Troy – a city located in the northwestern part of Anatolia, near the Dardanelles and Mount Ida, is included in the UNESCO World Heritage List. Troy is known for the most part because of the Trojan War (and that very horse), described in many works of the ancient epic, including the famous Odyssey and Iliad by Homer. See EDUCATIONVV.COM for education and training in Turkey.
How to get to Troy
Troy is located 2 km from the Canakkale- Izmir highway (D550/E87), from which you need to turn off at the Troy or Truva sign.
The closest city to Troya, Canakkale, is 30 km north of it. From there, buses run every hour to Troy, departing from a stop under the bridge over the Sari River. The bus ride will take about half an hour.
Buses leave regularly during the summer, but otherwise it’s best to arrive early so you don’t miss the last bus back.
Most of the hotels are located in Canakkale, so tourists most often stay there and come to Troy for one day. In Troy itself, you can stay at the Varol Pansiyon, located in the center of the neighboring village of Tevfikiye.
Opposite the entrance to Troy is the Hisarlik Hotel, owned by local guide Mustafa Askin.
There are not many restaurants in Troy either. The Hisarlik Hotel mentioned above has a cozy restaurant with home cooking, open from 8:00 to 23:00. If you opt for it, be sure to try guvec – meat stew in a pot.
In addition, you can dine in the Priamos or Wilusa eateries also located in the village. Both restaurants serve Turkish cuisine, while the latter is well known for its meatballs and tomato salad.
Entertainment and attractions of Troy
Near the entrance to the city there is a wooden copy of the Trojan horse, inside of which there is an opportunity to go. But it is better to do it on weekdays, because on weekends it is filled with tourists and it will be quite difficult to climb or look around inside. But, when visiting Troy in winter, it is quite possible to get a horse for sole use.
Next to it is the Museum of Excavations, which exhibits models and photographs that tell how the city looked like in different periods. Opposite the museum is the Pithos garden with water tubes and earthenware pots from that time.
But the main attraction of Troy, of course, are the ruins. For visitors, the city is open daily from 8:00 to 19:00 from May to September and from 8:00 to 17:00 from October to April.
Having a guide would be of great help in getting to know Troy, as the ruins of many buildings are quite difficult to identify on their own, and due to different historical layers, they are all mixed up.
Troy was destroyed and rebuilt 9 times – and from each of the restorations in the city, something remains to this day, although amateur excavations in the 19th century. turned out to be extremely destructive.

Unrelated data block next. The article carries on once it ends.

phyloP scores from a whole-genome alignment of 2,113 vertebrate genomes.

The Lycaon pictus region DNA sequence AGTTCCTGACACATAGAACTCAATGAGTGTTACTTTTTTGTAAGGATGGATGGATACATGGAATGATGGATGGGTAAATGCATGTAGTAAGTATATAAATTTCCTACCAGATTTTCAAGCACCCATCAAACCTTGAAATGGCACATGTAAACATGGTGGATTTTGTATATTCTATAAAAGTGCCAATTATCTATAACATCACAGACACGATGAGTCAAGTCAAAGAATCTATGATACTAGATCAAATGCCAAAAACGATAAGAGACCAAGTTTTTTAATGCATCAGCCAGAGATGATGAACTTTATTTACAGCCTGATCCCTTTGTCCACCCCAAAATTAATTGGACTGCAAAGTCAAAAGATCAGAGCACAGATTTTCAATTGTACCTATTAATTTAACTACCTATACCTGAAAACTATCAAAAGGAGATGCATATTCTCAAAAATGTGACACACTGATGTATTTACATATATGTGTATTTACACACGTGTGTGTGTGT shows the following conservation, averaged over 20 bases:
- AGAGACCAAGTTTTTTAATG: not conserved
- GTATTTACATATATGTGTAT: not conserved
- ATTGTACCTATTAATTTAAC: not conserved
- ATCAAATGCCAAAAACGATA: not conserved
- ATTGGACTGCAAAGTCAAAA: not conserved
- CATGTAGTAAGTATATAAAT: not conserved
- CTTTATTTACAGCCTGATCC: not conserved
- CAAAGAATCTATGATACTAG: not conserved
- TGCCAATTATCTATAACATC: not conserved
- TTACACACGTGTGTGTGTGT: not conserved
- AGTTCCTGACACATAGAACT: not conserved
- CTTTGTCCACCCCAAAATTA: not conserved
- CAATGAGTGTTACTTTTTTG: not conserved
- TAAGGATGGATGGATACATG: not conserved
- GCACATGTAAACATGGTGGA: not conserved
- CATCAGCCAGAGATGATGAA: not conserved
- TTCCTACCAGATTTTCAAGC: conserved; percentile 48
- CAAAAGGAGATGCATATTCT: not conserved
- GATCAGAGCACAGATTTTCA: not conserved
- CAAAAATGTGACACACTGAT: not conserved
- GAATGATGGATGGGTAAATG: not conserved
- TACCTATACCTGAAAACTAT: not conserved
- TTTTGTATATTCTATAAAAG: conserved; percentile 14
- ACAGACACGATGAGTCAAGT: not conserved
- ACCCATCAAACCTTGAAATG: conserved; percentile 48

To see the city, it is most convenient to use the road that surrounds it in a circle. To the right of the entrance you can see the walls and tower of the period of Troy VII (that is, the city as it became after it was rebuilt 7 times), belonging to the period when the city most closely matched the descriptions of Homer in the Iliad. There you can go down the stairs and walk along the walls.
Then the road will lead to brick walls, partially restored, and partially preserved in their original form. Above them is the ruined altar of the temple of Athena, along which the walls of the early and middle periods run, and opposite – the houses of the rich inhabitants of the city.
Further, the path passes by the trenches left from the excavations of Schliemann, to the palace complex, also belonging to the period most likely described in the Iliad. To the right of the palace are parts of the sanctuary of the ancient gods.
Finally, the path leads to the Odeon Concert Hall and the city council chambers, from where you can return along the stone road to the place where the tour started.
30 km south of ancient Troy is the no less ancient Alexandria of Troy – a city founded by the commander of Alexander the Great Antigonus in 300 BC. e. However, this vast archaeological site, unlike the popular Troy, is almost unmarked. Accordingly, it is hardly possible to figure it out on your own, without deep knowledge of ancient history.
Noteworthy are the outskirts of the village of Gulpinar, where the picturesque ruins of the temple of Apollo, which was built in the 5th century BC, are located. BC e. colonists from Crete. The westernmost point of Asia – Cape Baba – is interesting for its fishing port Babakalekoy (Babakale, Babakale, “Baba Fortress”), where there is a charming Ottoman castle of the 18th century. Here you can also refresh yourself by swimming either right among the boulders framing the harbor on both sides, or by driving another 3 km to the north to a nice equipped beach.
Another highlight of these places is the town of Ayvacik, 30 km east of Troy. At the end of the week, merchants from all over the country flock to the local market, the best souvenir from here is a colorful carpet. If you are lucky enough to get to Ayvadzhik at the end of April, you can catch the traditional annual gathering of the nomadic peoples Paniyr. At this time, bright dance and musical performances, noisy bazaars, where thoroughbred horses are exhibited, are arranged around the city. In addition, 25 km to the south lies the ancient Assos, whose name caresses the ears of more than one admirer of antiquity.